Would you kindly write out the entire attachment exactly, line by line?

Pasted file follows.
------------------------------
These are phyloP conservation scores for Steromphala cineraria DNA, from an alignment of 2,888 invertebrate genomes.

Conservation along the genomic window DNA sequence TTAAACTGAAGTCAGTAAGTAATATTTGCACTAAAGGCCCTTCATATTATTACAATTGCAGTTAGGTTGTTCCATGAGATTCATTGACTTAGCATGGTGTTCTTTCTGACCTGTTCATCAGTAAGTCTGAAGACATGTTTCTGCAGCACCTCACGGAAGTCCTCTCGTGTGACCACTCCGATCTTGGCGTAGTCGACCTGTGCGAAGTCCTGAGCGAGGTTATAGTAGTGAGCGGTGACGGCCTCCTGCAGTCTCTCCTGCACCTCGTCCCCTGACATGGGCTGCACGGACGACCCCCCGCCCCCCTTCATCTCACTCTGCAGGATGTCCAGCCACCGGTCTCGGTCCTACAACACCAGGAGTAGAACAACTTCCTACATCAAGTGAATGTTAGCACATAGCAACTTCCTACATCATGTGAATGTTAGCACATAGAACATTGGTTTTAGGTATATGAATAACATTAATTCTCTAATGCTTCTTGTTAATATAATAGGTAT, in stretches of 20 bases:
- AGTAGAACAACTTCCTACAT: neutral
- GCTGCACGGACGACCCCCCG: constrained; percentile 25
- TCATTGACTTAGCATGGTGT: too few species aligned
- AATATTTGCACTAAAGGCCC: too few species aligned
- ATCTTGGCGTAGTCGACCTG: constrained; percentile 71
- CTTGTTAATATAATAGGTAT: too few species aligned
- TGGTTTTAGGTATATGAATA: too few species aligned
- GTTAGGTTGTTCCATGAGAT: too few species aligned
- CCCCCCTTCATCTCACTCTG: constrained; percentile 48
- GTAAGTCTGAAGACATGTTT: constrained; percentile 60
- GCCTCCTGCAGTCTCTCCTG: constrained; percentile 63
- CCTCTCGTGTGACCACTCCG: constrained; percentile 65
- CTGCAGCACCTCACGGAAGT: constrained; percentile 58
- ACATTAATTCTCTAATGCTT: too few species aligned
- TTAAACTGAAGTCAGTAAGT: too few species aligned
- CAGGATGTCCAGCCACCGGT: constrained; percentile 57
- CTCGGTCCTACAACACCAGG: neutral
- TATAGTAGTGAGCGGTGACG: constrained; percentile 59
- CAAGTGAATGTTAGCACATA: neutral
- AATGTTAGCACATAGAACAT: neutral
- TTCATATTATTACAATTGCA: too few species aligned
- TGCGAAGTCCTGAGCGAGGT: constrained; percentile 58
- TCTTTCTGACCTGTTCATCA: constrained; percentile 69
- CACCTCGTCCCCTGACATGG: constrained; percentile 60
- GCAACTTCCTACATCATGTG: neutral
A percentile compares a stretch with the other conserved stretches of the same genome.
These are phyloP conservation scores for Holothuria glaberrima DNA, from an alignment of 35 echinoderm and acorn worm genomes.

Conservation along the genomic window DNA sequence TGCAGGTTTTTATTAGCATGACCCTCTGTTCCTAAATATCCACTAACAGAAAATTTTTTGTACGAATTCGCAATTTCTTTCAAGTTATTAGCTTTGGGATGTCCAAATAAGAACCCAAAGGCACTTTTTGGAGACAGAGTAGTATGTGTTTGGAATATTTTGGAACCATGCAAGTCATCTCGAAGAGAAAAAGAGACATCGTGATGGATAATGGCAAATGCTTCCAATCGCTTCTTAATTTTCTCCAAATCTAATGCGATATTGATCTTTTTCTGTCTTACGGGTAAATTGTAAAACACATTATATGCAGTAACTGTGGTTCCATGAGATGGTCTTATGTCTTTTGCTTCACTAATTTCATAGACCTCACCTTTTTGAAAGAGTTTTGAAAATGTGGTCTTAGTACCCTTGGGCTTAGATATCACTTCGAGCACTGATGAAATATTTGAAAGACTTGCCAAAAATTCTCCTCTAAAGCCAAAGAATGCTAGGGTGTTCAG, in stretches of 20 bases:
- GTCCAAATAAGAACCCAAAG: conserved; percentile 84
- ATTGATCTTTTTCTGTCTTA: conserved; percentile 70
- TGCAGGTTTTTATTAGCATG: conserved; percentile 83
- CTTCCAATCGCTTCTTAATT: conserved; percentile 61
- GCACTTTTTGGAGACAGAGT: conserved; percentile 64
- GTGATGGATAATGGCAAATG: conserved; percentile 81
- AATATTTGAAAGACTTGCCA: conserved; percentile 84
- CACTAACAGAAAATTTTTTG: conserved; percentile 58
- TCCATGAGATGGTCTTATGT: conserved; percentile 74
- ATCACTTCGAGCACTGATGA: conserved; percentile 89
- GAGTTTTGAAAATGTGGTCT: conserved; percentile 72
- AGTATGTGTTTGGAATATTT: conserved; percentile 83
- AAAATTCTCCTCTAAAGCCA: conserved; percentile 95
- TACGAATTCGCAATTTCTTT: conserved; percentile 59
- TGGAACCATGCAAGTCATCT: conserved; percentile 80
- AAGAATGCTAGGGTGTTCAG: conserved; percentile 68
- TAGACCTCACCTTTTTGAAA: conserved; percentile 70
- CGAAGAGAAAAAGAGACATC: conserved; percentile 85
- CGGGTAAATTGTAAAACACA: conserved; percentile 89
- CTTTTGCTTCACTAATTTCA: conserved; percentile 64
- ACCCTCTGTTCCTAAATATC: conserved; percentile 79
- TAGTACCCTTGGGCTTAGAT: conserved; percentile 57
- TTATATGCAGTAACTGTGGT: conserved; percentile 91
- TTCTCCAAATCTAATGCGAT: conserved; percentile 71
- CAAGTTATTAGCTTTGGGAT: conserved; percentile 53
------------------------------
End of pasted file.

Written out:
These are phyloP conservation scores for Steromphala cineraria DNA, from an alignment of 2,888 invertebrate genomes.

Conservation along the genomic window DNA sequence TTAAACTGAAGTCAGTAAGTAATATTTGCACTAAAGGCCCTTCATATTATTACAATTGCAGTTAGGTTGTTCCATGAGATTCATTGACTTAGCATGGTGTTCTTTCTGACCTGTTCATCAGTAAGTCTGAAGACATGTTTCTGCAGCACCTCACGGAAGTCCTCTCGTGTGACCACTCCGATCTTGGCGTAGTCGACCTGTGCGAAGTCCTGAGCGAGGTTATAGTAGTGAGCGGTGACGGCCTCCTGCAGTCTCTCCTGCACCTCGTCCCCTGACATGGGCTGCACGGACGACCCCCCGCCCCCCTTCATCTCACTCTGCAGGATGTCCAGCCACCGGTCTCGGTCCTACAACACCAGGAGTAGAACAACTTCCTACATCAAGTGAATGTTAGCACATAGCAACTTCCTACATCATGTGAATGTTAGCACATAGAACATTGGTTTTAGGTATATGAATAACATTAATTCTCTAATGCTTCTTGTTAATATAATAGGTAT, in stretches of 20 bases:
- AGTAGAACAACTTCCTACAT: neutral
- GCTGCACGGACGACCCCCCG: constrained; percentile 25
- TCATTGACTTAGCATGGTGT: too few species aligned
- AATATTTGCACTAAAGGCCC: too few species aligned
- ATCTTGGCGTAGTCGACCTG: constrained; percentile 71
- CTTGTTAATATAATAGGTAT: too few species aligned
- TGGTTTTAGGTATATGAATA: too few species aligned
- GTTAGGTTGTTCCATGAGAT: too few species aligned
- CCCCCCTTCATCTCACTCTG: constrained; percentile 48
- GTAAGTCTGAAGACATGTTT: constrained; percentile 60
- GCCTCCTGCAGTCTCTCCTG: constrained; percentile 63
- CCTCTCGTGTGACCACTCCG: constrained; percentile 65
- CTGCAGCACCTCACGGAAGT: constrained; percentile 58
- ACATTAATTCTCTAATGCTT: too few species aligned
- TTAAACTGAAGTCAGTAAGT: too few species aligned
- CAGGATGTCCAGCCACCGGT: constrained; percentile 57
- CTCGGTCCTACAACACCAGG: neutral
- TATAGTAGTGAGCGGTGACG: constrained; percentile 59
- CAAGTGAATGTTAGCACATA: neutral
- AATGTTAGCACATAGAACAT: neutral
- TTCATATTATTACAATTGCA: too few species aligned
- TGCGAAGTCCTGAGCGAGGT: constrained; percentile 58
- TCTTTCTGACCTGTTCATCA: constrained; percentile 69
- CACCTCGTCCCCTGACATGG: constrained; percentile 60
- GCAACTTCCTACATCATGTG: neutral
A percentile compares a stretch with the other conserved stretches of the same genome.
These are phyloP conservation scores for Holothuria glaberrima DNA, from an alignment of 35 echinoderm and acorn worm genomes.

Conservation along the genomic window DNA sequence TGCAGGTTTTTATTAGCATGACCCTCTGTTCCTAAATATCCACTAACAGAAAATTTTTTGTACGAATTCGCAATTTCTTTCAAGTTATTAGCTTTGGGATGTCCAAATAAGAACCCAAAGGCACTTTTTGGAGACAGAGTAGTATGTGTTTGGAATATTTTGGAACCATGCAAGTCATCTCGAAGAGAAAAAGAGACATCGTGATGGATAATGGCAAATGCTTCCAATCGCTTCTTAATTTTCTCCAAATCTAATGCGATATTGATCTTTTTCTGTCTTACGGGTAAATTGTAAAACACATTATATGCAGTAACTGTGGTTCCATGAGATGGTCTTATGTCTTTTGCTTCACTAATTTCATAGACCTCACCTTTTTGAAAGAGTTTTGAAAATGTGGTCTTAGTACCCTTGGGCTTAGATATCACTTCGAGCACTGATGAAATATTTGAAAGACTTGCCAAAAATTCTCCTCTAAAGCCAAAGAATGCTAGGGTGTTCAG, in stretches of 20 bases:
- GTCCAAATAAGAACCCAAAG: conserved; percentile 84
- ATTGATCTTTTTCTGTCTTA: conserved; percentile 70
- TGCAGGTTTTTATTAGCATG: conserved; percentile 83
- CTTCCAATCGCTTCTTAATT: conserved; percentile 61
- GCACTTTTTGGAGACAGAGT: conserved; percentile 64
- GTGATGGATAATGGCAAATG: conserved; percentile 81
- AATATTTGAAAGACTTGCCA: conserved; percentile 84
- CACTAACAGAAAATTTTTTG: conserved; percentile 58
- TCCATGAGATGGTCTTATGT: conserved; percentile 74
- ATCACTTCGAGCACTGATGA: conserved; percentile 89
- GAGTTTTGAAAATGTGGTCT: conserved; percentile 72
- AGTATGTGTTTGGAATATTT: conserved; percentile 83
- AAAATTCTCCTCTAAAGCCA: conserved; percentile 95
- TACGAATTCGCAATTTCTTT: conserved; percentile 59
- TGGAACCATGCAAGTCATCT: conserved; percentile 80
- AAGAATGCTAGGGTGTTCAG: conserved; percentile 68
- TAGACCTCACCTTTTTGAAA: conserved; percentile 70
- CGAAGAGAAAAAGAGACATC: conserved; percentile 85
- CGGGTAAATTGTAAAACACA: conserved; percentile 89
- CTTTTGCTTCACTAATTTCA: conserved; percentile 64
- ACCCTCTGTTCCTAAATATC: conserved; percentile 79
- TAGTACCCTTGGGCTTAGAT: conserved; percentile 57
- TTATATGCAGTAACTGTGGT: conserved; percentile 91
- TTCTCCAAATCTAATGCGAT: conserved; percentile 71
- CAAGTTATTAGCTTTGGGAT: conserved; percentile 53